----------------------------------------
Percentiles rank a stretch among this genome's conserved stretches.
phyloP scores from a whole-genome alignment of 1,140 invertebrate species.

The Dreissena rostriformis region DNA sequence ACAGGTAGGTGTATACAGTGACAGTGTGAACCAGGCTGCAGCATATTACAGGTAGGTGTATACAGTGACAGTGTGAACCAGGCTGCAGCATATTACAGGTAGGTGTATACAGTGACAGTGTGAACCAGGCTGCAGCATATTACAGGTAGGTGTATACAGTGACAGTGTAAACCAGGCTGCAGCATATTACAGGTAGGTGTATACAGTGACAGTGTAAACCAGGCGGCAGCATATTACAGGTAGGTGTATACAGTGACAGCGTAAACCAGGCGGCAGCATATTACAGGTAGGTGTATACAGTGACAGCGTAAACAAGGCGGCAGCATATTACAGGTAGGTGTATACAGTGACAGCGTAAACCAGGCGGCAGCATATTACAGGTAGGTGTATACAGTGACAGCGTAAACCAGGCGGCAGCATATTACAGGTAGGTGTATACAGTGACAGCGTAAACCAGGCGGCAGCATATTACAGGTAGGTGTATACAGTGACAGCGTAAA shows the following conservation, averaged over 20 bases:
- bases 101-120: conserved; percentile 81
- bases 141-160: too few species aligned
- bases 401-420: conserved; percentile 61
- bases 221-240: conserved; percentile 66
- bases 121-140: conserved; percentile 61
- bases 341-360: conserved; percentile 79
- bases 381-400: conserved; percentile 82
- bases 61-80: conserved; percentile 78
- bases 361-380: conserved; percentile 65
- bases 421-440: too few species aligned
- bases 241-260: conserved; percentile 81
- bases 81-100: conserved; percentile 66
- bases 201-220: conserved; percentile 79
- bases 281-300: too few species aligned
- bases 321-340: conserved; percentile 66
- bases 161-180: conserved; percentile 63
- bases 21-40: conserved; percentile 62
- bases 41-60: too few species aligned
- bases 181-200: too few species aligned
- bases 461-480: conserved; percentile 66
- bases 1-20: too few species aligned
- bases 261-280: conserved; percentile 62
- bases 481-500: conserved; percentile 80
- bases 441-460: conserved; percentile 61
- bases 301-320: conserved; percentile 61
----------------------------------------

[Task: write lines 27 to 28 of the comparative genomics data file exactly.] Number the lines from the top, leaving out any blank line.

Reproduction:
- bases 441-460: conserved; percentile 61
- bases 301-320: conserved; percentile 61